The U.S. Supreme Court (SCOTUS) ruled Monday, by a 6-3 margin, that LGBTQ people are considered a protected class when it comes to employment discrimination. It’s a decision that could have a major impact on the fight for housing equality for LGBTQ individuals.
“Two days ago the President revoked equal healthcare protection for transgender Americans through executive order,” Ryan Weyandt, a St. Paul-based mortgage professional and LGBT+ advocate in real estate, told Inman. “Today we stand united and celebrate a momentous victory as the Supreme Court rules to protect LGBT+ rights in the workplace.”
“While this is a huge step forward for our community, housing discrimination remains legal against the LGBT+ community in more than half of the states in America,” Weyandt said. “This was a positive step forward, but it emphasizes the need to extend protections to LGBT+ American’s in all aspects of life.”
The Fair Housing Act, passed into law in 1968 and now a bedrock of the real estate industry, makes it illegal to discriminate based on race, color, religion, sex, familial status or national origin in the renting or selling of housing and related services.
It does not, however, specifically mention sexual orientation or gender identity as protected categories.
In the absence of a federal law banning discrimination against such persons in housing and other services, 21 states in the U.S. have passed their own laws banning housing discrimination based on sexual orientation and/or gender identity.
There’s been a significant initiative in the past year to pass the Equality Act, which is universally supported by the top real estate brokerages and holding companies in the country. The Equality Act would codify those gender identity and sexual orientation protections into law.
The Equality Act passed the U.S. House of Representatives last year, but has failed to make it through the Republican-controlled U.S. Senate, and President Donald Trump has previously expressed his intention to veto the legislation.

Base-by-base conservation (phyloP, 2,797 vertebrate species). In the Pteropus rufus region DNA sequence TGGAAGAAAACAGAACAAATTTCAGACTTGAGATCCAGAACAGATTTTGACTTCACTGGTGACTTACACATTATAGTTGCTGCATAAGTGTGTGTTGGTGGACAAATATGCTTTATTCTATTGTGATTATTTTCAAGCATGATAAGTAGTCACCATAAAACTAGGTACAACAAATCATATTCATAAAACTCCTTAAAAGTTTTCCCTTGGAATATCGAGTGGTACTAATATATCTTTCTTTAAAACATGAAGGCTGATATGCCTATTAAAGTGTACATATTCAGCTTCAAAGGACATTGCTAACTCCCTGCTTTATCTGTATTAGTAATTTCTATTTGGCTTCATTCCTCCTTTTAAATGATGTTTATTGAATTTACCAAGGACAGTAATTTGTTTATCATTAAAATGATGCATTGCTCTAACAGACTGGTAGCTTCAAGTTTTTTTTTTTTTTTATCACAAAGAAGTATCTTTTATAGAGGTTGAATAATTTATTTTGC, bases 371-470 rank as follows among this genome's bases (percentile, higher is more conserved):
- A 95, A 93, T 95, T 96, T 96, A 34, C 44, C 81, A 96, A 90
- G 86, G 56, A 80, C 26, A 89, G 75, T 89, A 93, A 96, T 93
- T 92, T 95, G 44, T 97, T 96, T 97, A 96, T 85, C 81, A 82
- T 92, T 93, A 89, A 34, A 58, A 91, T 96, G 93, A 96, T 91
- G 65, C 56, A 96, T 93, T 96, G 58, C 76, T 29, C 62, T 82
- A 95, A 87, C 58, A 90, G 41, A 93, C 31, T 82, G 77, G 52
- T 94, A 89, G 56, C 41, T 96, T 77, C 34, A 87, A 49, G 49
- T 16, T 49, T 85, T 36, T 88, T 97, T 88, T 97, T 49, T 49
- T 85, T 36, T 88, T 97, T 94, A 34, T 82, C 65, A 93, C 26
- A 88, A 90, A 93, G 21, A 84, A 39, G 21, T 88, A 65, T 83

Monday’s SCOTUS ruling could be precedent-setting however. If LGBTQ individuals are protected from discrimination in the workplace, it’s reasonable that these same protections could be applied when it comes to housing, if such a case appears before the Supreme Court.
The National Association of Realtors (NAR) applauded the ruling, saying it was overjoyed celebrate this victory with the LGBTQ persons among its 1.4 million members.
“NAR amended its code of ethics to prohibit discrimination in real estate based on sexual orientation in 2010 and gender identity in 2013,” NAR President Vince Malta said, in a statement. “Now, all LGBTQ persons will have this same peace of mind in the workplace.”
“Many minorities unfortunately know the sickening feeling that comes with the fear of losing a job because of prejudice,” Malta added. “This ruling today is a victory for fairness at a time our country needs it most. It offers momentum in the fight for equality for all persons suffering under the weight of intolerance and bias.”
Malta also re-affirmed that NAR will continue to actively seek legislation to include gender identity and sexual orientation among the protected classes under the Fair Housing Act.